Corona Virus Delaying Vaccinations


The price of the Covid-19 corona virus keeps getting higher. It can be measured in lives lost – at this writing 276,911 deaths worldwide and 78,639 in the U.S. Or it can be measured in economic impact – 14.7% unemployment in the U.S. and 20.5 million jobs lost in the month of April. But soon it will also be measured in the rising number of cases of measles and other childhood diseases.

Parents are delaying vaccinations of their children. The immunization rate for all recommended childhood vaccines declined about 40% in the U.S. from late February through mid-April, according to Physician’s Computer Co., a provider of electronic health record systems. The data are based on vaccines administered by more than 1,000 pediatricians in 40 states who use PCC’s record system.

Sarah Krouse, writing in The Wall Street Journal, says mothers fear contracting the Covid-19 virus, either by themselves or their babies, if they go to their pediatricians for vaccinations. Despite reassurances from the pediatricians, many refuse to comply with the normal schedule of vaccinations. This leaves these children vulnerable to highly contagious diseases such as measles, rotavirus, whooping cough and polio as social-distancing orders lift.

Pediatricians are taking extreme measures to reassure their parents and encourage regular visits but many parents continue to be skeptical. Pediatric Healthcare Associates, which treats 35,000 patients, requires all children to be vaccinated. They screen patients over the phone and draw shots while patients wait in their cars. Staff then escort the patient and one caretaker – who must wear a mask – to an exam room to administer the vaccines.

Delaying vaccinations will have serious repercussions. There is a risk of death of 0.2% or two in every 1000 cases of measles in the U.S. The risk is much higher in other countries. The mortality rate of whooping cough is 0.5% or five in one thousand for infants under the age of six months. Polio is much higher with a mortality rate of 2-5 percent in children.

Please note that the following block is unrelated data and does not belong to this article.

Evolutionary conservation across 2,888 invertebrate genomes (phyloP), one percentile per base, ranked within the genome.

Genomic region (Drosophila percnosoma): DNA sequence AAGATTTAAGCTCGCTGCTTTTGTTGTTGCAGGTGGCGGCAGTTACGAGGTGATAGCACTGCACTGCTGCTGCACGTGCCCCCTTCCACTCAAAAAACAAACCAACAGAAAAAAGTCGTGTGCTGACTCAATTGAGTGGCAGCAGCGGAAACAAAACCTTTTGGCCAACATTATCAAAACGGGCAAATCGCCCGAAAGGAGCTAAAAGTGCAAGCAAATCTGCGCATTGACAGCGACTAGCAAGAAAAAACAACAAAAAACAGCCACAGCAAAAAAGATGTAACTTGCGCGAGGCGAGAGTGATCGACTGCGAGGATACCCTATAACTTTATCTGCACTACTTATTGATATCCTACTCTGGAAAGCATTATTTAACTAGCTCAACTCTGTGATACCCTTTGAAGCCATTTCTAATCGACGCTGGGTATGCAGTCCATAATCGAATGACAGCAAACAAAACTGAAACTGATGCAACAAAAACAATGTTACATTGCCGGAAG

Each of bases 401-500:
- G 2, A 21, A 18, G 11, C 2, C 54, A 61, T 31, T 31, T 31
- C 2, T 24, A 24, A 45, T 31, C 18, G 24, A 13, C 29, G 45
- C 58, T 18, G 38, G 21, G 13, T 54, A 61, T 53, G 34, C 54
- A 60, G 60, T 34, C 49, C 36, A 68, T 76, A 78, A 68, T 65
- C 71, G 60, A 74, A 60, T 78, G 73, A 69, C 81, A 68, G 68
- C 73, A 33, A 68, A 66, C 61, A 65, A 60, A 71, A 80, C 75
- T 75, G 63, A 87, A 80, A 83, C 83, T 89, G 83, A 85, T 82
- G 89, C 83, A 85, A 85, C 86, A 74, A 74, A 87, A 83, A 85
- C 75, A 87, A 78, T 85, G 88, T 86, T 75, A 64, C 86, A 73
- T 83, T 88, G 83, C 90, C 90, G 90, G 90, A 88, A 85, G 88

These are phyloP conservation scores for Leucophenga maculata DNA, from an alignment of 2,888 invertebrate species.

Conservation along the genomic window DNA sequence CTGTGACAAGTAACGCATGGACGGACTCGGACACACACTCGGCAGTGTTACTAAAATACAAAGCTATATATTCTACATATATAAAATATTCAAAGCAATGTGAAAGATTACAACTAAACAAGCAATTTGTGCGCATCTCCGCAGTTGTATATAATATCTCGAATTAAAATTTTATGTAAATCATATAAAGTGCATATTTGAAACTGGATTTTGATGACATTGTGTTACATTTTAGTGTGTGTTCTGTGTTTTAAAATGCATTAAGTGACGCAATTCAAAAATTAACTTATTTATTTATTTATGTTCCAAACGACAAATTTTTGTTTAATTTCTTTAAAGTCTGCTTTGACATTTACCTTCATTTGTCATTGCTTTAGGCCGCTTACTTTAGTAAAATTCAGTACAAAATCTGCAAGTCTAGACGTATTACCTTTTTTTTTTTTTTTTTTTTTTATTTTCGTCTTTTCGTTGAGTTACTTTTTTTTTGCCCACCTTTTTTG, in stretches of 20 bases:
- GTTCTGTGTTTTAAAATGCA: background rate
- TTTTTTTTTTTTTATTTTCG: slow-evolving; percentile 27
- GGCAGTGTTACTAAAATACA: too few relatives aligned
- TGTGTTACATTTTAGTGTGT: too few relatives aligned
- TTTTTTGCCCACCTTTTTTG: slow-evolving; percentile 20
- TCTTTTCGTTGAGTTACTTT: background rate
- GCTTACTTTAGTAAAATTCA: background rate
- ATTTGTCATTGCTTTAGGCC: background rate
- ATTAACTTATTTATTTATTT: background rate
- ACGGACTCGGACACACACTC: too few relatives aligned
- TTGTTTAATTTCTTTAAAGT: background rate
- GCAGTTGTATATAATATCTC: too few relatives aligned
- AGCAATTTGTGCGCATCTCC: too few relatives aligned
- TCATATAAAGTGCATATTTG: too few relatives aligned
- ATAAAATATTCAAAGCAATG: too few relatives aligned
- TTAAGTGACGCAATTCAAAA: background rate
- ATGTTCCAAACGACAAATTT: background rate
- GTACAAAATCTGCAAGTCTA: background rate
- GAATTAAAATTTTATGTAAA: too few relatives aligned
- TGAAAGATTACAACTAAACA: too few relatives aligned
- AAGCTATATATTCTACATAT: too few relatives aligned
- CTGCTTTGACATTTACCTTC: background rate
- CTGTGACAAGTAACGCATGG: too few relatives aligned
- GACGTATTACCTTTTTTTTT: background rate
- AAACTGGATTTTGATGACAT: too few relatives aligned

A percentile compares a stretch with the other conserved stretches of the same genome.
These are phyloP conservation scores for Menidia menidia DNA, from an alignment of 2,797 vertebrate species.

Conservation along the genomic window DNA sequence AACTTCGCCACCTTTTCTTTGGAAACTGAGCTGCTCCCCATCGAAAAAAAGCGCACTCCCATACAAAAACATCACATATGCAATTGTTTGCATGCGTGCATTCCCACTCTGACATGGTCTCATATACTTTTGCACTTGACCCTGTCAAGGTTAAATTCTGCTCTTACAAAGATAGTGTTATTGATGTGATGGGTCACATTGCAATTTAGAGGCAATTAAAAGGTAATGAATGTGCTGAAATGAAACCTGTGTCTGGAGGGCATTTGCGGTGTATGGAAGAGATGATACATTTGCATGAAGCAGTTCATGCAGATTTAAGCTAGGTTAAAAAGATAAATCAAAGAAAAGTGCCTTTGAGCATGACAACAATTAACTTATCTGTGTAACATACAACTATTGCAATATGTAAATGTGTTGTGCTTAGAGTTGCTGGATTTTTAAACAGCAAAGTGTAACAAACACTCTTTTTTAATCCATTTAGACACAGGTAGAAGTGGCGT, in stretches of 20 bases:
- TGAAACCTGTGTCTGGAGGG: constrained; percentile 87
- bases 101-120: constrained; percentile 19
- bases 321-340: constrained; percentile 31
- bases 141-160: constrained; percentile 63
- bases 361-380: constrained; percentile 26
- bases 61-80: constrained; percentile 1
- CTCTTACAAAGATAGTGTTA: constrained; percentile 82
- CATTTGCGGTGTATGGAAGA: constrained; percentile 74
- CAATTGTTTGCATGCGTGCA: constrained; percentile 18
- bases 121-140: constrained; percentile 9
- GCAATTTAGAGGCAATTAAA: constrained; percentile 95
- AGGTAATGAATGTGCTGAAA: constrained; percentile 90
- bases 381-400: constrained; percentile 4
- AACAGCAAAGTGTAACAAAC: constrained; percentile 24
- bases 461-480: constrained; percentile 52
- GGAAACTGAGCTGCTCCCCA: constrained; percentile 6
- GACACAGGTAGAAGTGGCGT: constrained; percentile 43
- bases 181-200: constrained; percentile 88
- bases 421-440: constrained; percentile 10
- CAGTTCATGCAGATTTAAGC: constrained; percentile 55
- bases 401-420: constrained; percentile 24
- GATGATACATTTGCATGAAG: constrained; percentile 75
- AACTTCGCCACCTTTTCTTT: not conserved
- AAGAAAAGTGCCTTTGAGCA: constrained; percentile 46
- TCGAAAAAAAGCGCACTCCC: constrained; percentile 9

The price of the Covid-19 pandemic continues to get higher. Let’s hope fearful parents won’t let it get worse by delaying vaccinations of their children.


  1. For the most part people in general and parents in particular distrust those in control of their healthcare. When I grew up in the 1950s – 1960s parents trusted their doctors, their pharmacists, other healthcare providers. To a lesser extent people trusted government healthcare professionals. This is not the case today. People look at huge medical practices, big pharma which calls on doctors to encourage them to prescribe high priced medications which are under patents and often not covered by healthcare insurance. Largely speaking people have become very distrustful of federal, state or local government to do what is in their best interests. I do not see this changing until what has caused this distrust reverses course at all levels

    Comment by Steve Martin on June 18, 2020 at 9:28 am

  2. You may be correct. Thanks for your comments.

    Comment by Robert Roberts on June 18, 2020 at 5:24 pm